The year 1989 wasn’t particularly extraordinary for comics. Bookstores dealt mainly with the usual suspects from The X-Men and The Avengers to Batman and the Justice League of America. Into this predictable landscape crept a 21-year-old named John Porcellino, who wanted to create comics but strongly felt the need to publish them himself. King-Cat Comics and Stories was the result, a series of photocopied minicomics that continue to be sold on Porcellino’s website three decades after he began bringing them to life.

Today, Porcellino’s work is read, studied, and admired by readers and artists from around the world, and three of his collected works have been reissued in fabulous new editions that allow us to appreciate the depth of what he has accomplished. It’s hard to find anything quite like King-Cat in stores even today, not only because what it focuses on is unique but also because Porcellino refuses to follow any rules other than his own.

The reissues—King-Cat Classix, Map of My Heart, and Perfect Example—span the years 1989-1996, 1996-2002, and a single year of Porcellino’s life between high school and college, respectively. Together, they function as the memoir of a man’s search for meaning. This is a life spent questioning every aspect of existence, where no subject—be it dreams, pill bugs, the mysterious lives of felines, or conversations at bars—is deemed unworthy of respect or attention.

The nicest thing about King-Cat is how one can flip open a page at random and come away with something unpredictable. The drawings are deceptively unassuming; the writing pithy. A couple of panels are in Spanish, while others drop readers into dream scenarios without any context. It makes for heady, confusing, challenging, and amusing reading, which is what anyone interested in comics as an artform wants and expects from the best creators.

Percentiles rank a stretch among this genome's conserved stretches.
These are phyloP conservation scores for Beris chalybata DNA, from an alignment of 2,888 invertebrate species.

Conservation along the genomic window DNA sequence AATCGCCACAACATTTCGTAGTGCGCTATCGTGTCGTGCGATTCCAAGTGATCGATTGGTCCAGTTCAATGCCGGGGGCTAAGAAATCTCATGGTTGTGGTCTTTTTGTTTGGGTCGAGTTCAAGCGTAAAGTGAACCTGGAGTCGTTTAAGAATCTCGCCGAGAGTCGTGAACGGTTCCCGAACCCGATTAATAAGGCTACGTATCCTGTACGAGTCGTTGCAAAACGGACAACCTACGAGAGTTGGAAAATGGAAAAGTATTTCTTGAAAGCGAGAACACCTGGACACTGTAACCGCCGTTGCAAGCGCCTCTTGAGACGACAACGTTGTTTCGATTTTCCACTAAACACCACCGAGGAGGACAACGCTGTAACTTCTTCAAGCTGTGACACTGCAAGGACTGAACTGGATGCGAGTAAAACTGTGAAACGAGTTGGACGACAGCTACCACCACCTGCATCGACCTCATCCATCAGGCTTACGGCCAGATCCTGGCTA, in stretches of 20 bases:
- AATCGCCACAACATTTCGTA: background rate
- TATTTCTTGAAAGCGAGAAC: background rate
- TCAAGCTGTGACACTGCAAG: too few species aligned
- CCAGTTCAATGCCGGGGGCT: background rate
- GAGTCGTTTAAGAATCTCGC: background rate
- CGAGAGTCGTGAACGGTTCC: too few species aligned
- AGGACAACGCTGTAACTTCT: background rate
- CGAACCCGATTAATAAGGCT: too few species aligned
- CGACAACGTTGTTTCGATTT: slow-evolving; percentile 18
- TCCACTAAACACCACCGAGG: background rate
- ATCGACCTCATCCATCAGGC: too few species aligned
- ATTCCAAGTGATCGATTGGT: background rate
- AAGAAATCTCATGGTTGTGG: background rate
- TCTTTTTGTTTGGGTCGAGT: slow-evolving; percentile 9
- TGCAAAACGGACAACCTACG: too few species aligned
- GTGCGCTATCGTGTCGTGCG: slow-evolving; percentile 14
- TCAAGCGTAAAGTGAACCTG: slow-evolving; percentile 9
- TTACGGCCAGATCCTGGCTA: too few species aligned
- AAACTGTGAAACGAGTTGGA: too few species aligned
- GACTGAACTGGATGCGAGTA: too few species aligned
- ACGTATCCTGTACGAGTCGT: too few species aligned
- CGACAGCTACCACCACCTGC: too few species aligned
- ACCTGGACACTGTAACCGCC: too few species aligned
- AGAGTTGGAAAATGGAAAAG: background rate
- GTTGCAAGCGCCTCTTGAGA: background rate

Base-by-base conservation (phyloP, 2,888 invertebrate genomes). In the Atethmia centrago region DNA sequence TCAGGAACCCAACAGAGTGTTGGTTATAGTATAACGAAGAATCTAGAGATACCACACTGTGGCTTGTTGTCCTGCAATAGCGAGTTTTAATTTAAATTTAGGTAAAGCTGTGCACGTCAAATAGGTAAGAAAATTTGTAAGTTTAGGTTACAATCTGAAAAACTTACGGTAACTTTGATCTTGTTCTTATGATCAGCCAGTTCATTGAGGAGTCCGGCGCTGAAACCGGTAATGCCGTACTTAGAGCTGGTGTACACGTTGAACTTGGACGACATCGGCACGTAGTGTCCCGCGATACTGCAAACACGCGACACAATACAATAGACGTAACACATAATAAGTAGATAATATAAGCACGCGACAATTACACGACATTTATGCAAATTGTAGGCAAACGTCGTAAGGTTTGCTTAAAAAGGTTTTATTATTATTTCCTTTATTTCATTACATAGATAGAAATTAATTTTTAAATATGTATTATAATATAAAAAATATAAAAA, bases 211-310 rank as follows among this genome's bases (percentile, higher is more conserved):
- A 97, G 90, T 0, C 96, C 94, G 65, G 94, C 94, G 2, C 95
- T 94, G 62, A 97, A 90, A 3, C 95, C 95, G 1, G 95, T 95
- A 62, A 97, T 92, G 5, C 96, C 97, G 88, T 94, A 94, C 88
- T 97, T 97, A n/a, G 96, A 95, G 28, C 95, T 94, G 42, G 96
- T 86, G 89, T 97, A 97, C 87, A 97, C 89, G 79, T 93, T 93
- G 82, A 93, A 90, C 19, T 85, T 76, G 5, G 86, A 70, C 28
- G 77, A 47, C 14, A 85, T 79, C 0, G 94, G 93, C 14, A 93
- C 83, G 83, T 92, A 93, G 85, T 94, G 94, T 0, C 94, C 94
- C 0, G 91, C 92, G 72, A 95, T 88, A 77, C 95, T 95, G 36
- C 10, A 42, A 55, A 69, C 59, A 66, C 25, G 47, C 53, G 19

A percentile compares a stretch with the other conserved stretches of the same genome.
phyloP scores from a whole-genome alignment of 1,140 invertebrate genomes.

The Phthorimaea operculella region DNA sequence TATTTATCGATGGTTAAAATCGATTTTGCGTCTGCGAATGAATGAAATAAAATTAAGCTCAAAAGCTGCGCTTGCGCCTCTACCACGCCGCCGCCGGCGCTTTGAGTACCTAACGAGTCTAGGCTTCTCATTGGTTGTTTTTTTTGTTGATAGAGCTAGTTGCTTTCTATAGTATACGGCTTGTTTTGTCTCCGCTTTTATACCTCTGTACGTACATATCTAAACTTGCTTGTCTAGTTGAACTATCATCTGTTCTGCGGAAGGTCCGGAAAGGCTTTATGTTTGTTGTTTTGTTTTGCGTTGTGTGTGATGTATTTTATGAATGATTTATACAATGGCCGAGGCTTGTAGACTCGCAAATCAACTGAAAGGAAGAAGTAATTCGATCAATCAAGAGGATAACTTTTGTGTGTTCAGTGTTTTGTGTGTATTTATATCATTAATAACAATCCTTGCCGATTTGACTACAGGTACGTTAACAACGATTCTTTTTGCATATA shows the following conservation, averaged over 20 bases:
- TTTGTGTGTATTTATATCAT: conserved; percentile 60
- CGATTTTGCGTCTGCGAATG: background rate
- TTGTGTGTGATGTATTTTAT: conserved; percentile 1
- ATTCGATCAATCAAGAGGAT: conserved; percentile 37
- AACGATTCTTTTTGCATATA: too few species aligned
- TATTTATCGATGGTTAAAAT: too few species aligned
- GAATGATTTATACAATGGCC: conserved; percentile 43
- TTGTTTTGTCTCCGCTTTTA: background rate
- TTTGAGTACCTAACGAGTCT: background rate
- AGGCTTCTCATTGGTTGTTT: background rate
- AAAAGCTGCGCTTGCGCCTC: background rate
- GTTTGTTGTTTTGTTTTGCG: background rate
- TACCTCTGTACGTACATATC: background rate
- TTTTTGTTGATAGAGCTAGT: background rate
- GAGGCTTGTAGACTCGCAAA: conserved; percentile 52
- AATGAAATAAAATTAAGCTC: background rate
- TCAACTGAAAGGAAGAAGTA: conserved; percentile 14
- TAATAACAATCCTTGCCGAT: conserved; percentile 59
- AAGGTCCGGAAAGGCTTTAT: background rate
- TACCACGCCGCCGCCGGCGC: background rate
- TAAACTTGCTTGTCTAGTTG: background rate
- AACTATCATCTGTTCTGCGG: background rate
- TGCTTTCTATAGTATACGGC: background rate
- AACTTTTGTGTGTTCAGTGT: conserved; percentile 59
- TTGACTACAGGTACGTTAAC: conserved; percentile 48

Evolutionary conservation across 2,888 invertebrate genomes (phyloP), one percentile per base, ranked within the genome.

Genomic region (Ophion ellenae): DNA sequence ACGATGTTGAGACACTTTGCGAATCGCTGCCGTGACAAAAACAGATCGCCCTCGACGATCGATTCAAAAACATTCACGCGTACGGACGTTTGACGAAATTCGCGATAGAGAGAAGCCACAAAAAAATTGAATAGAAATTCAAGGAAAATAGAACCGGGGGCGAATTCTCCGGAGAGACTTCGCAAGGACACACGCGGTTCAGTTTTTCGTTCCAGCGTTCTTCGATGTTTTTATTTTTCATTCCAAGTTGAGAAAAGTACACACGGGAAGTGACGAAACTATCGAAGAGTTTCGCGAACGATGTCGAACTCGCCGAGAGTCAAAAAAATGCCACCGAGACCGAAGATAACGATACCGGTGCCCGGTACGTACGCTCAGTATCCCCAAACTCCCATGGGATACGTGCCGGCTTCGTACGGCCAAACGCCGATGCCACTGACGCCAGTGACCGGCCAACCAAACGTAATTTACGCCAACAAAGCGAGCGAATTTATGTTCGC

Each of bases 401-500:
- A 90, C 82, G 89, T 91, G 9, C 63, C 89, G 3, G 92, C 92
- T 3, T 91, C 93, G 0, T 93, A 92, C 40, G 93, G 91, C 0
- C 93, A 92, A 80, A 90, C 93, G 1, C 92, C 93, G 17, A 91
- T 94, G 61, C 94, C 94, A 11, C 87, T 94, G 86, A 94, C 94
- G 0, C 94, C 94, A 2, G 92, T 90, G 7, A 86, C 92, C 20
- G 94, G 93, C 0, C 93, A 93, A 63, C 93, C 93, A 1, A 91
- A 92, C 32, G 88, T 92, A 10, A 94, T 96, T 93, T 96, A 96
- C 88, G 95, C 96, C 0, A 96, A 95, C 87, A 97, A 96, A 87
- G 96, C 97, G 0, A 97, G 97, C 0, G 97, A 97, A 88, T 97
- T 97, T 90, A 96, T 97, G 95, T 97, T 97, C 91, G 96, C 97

Porcellino’s uncompromising worldview isn’t always easy to engage with, but it rewards careful reading, which is probably why these reissues never seem dated–even with scripts that were created in the 1980s. This is also the perfect time for them to be introduced to a new generation of readers, because so much of what they focus on reflects the uncertain times we live in. The autobiographical characters who populate Porcellino’s world grapple with emotions that millions of us have been forced to acknowledge in the aftermath of the Covid-19 pandemic. There is adolescent yearning, struggles with isolation, crushing depression, relationships that stretch and break, all played out against a relentless search for something substantial in a world that offers little.

Long-time fans of these strips often cite the honesty that attracts them to it, the seeming lack of filters not just in the bareboned lines but also in the dialogue. There are no taboo subjects here, and nothing is sacred. To dip into these pages is to emerge with an emotional snapshot frozen in his time. It is the kind of work that the best independent cartoonists aspire to create.

An interesting panel in one of the early strips titled “Well Drawn Funnies” has Porcellino addressing the reader directly, putting out what can best be described as an artistic statement. “A lot of people complain about my art,” his character says, “— they tell me I can’t draw, my art is garbage etc. etc. Maybe I can explain … if the world is a piece of shit, art that denies that is, in essence, a lie. It is more important to me to make art that is an honest expression of my life than it is to make pictures people think are well drawn.” And there you have it; a belief he has undeniably refused to stray from.

Map of My Heart and Perfect Example work because they take the quotidian and invest it with importance. There is poignancy not just in the breakdown of a marriage, but also in the despair of youth that seems achingly familiar. The influence of Zen Buddhism on Porcellino is more pronounced in these editions, as he takes those life lessons and applies them to his writing and drawing. He tries to say more while adopting a more minimalistic approach, allowing us to sit back and watch. In the process, these works start to resemble what the Germans call Künstlerromans, or narratives about an artist’s growth to maturity.

I recently spent some time on Porcellino’s website, looking at the latest issue of King-Cat (#80) for sale. It made me smile, because it is proof that this is an artist who has accepted his work as an extension of who he is. King-Cat continues to exist because Porcellino continues to have something to say and continues to use his life as material. It makes for work that is deeply personal, and always powerful. Long may he continue.

John Porcellino













  • Creator: John Porcellino
  • Publisher: Drawn & Quarterly
Lindsay Pereira
Lindsay Pereira is a journalist, columnist, and editor.

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